ISIS and Local Street Gangs is a series discussing traditional local street gangs and their adopting of the ISIS brand and message as has become an emerging threat in certain communities. During the series, examples of this activity and solutions for law enforcement officers will be showcased and highlighted. You can read Part 1: Is Your Local Street Gang Part of ISIS here.
Crime – Terror Nexus
There has always been an association between crime and terrorism, but most observers acknowledge the connection concerning these dual dangers among ISIS members is much more intimate. This is especially true in Europe as many in the ranks of ISIS have been drawn from local criminals and street gang members. When these individuals were heading to Syria to join ISIS, some European authorities believed this was taking many harden criminals away from local neighborhoods to become somebody else’s problem. But some did speculate that ISIS was readying its European followers to create a wave of attacks when they returned home. Other experts believed ISIS was more focused on building the land it declared its own in the heart of the Middle East. The Paris attack changed the calculus.
After the ISIS complex attack on Paris in November 2015, there became more urgency on learning about the large European contingent of ISIS followers. Because of the continent’s proximity to Syria, thousands of disaffected young men and woman from Europe traveled to the ISIS so-called “caliphate” territory over multiple years. The attacks by ISIS members on European communities as well as the proliferation of deadly ideology in neighborhoods steadily grew as a severe security challenge for the continent.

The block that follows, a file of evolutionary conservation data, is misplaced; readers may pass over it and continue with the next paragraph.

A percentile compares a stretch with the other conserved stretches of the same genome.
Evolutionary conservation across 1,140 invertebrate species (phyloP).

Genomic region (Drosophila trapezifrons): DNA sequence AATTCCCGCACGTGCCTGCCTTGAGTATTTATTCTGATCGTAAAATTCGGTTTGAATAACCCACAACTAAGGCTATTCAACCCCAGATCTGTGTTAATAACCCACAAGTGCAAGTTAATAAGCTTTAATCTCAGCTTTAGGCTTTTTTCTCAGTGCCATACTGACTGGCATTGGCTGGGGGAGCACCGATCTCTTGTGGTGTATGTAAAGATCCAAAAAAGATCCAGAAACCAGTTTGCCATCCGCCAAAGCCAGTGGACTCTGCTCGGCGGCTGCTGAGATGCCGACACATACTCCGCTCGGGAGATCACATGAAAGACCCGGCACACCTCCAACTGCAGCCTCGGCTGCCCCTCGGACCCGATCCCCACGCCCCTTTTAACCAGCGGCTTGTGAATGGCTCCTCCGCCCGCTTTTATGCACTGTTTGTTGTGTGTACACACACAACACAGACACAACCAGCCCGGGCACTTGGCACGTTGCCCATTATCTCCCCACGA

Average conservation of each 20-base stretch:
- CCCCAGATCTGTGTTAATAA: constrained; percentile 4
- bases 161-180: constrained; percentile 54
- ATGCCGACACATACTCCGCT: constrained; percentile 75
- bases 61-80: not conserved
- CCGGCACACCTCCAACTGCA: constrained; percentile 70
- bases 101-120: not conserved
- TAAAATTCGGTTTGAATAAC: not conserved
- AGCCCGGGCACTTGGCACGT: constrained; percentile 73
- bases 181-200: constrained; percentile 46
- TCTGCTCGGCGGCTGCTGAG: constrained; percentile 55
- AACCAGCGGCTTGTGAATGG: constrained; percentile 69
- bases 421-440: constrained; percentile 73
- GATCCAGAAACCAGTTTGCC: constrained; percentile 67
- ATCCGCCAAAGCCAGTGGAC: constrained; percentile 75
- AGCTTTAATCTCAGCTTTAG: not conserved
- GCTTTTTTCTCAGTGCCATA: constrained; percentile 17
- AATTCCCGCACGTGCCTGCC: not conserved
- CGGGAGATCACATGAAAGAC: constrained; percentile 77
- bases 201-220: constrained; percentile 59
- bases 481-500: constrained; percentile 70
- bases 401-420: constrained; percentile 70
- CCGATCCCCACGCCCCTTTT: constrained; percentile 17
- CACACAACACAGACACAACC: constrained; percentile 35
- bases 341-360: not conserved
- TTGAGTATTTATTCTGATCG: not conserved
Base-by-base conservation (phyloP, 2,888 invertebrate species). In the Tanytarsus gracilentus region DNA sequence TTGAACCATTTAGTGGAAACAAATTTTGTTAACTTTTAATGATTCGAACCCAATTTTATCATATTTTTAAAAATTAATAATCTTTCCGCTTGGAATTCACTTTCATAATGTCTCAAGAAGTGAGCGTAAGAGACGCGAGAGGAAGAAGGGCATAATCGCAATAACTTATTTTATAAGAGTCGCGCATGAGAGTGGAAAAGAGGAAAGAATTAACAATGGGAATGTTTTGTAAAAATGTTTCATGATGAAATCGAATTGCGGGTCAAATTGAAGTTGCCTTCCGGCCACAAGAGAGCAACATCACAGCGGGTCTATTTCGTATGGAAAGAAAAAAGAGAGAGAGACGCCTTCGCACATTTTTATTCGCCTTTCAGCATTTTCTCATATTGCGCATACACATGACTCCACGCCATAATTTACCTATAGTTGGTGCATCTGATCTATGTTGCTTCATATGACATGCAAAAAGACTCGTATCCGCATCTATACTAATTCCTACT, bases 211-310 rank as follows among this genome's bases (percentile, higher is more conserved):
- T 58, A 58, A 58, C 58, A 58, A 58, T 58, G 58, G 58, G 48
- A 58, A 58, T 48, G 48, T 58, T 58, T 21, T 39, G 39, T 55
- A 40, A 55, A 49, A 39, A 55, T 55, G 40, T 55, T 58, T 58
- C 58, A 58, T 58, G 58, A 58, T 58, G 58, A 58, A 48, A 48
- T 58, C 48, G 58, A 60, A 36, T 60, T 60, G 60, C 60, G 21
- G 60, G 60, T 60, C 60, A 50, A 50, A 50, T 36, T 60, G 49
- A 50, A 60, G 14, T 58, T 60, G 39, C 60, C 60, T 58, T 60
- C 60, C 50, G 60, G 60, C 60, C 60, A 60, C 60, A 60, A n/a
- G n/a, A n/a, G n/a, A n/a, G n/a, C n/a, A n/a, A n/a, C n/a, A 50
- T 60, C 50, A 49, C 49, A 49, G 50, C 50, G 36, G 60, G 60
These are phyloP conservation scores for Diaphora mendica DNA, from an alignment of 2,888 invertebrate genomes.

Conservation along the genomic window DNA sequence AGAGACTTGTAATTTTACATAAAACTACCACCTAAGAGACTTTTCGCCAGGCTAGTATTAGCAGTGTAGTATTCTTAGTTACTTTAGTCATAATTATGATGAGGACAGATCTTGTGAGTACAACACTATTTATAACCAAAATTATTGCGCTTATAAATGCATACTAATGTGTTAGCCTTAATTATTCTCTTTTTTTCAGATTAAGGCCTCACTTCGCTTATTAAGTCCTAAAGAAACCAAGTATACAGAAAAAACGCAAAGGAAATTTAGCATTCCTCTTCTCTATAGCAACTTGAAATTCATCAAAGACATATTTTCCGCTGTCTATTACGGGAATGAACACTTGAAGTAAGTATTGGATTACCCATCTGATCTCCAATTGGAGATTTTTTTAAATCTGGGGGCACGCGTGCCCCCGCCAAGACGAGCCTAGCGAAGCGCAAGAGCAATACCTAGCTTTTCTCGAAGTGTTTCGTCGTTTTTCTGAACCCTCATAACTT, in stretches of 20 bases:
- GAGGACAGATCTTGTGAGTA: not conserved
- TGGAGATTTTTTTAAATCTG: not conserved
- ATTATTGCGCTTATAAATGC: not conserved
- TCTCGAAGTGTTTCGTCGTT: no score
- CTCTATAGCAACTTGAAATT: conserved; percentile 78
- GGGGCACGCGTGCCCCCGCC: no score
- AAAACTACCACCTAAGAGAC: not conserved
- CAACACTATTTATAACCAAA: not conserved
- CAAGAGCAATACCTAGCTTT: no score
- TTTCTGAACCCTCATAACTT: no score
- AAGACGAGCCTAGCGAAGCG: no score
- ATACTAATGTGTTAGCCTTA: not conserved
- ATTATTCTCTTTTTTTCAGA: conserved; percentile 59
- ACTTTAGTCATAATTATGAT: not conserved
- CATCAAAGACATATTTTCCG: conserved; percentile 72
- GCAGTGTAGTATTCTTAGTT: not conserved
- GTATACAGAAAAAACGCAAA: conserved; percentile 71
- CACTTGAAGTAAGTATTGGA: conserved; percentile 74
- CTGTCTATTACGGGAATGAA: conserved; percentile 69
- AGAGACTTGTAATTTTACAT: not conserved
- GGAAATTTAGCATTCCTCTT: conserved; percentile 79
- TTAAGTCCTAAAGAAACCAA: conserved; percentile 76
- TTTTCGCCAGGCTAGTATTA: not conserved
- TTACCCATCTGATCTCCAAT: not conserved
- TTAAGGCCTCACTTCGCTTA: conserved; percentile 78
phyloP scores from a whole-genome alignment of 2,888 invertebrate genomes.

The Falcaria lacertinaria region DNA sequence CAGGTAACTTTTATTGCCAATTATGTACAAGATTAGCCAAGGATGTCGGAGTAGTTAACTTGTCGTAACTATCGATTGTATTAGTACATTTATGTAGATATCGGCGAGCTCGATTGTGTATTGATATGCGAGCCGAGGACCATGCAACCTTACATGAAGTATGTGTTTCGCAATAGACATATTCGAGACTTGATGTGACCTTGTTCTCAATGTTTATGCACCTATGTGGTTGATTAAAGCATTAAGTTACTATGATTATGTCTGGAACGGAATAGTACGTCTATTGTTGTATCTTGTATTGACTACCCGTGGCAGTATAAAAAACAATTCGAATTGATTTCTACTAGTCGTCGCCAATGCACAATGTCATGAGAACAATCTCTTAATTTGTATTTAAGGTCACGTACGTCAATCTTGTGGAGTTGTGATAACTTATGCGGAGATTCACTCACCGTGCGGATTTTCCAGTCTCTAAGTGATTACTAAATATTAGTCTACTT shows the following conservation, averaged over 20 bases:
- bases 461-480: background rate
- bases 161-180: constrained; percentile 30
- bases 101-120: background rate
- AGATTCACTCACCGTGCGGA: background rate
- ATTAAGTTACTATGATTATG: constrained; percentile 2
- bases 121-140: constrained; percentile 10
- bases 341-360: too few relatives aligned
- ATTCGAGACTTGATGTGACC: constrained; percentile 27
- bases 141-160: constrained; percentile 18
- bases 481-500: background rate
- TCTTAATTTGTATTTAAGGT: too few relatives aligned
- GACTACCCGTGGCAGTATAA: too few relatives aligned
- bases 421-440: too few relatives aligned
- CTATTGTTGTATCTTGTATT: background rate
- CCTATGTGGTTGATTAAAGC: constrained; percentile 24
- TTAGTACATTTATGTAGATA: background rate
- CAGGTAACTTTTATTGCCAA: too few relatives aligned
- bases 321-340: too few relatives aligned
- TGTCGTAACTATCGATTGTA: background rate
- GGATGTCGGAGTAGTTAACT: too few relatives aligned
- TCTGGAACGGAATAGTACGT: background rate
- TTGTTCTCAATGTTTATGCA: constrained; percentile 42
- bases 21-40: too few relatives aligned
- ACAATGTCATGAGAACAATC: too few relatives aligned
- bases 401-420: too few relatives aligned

In December 2015, the Washington Post published a story titled “The Islamic State creates a new type of jihadist: Part terrorist, Part gangster.” This article provides important information about the makeup of ISIS membership in Europe as a dual criminal and terrorist threat. Different from Al-Qaeda’s recruitment of what it perceived as “pious” followers and a focus on receiving funding from wealthy sponsors, ISIS loyalists use their street “talents” to finance different types of terrorist-related activity. An example provided in this article includes a string of church and business robberies in Cologne Germany connected to individuals related to ISIS. The ongoing criminal network connections of ISIS terrorists in Europe provides these members more access to weapons and cash.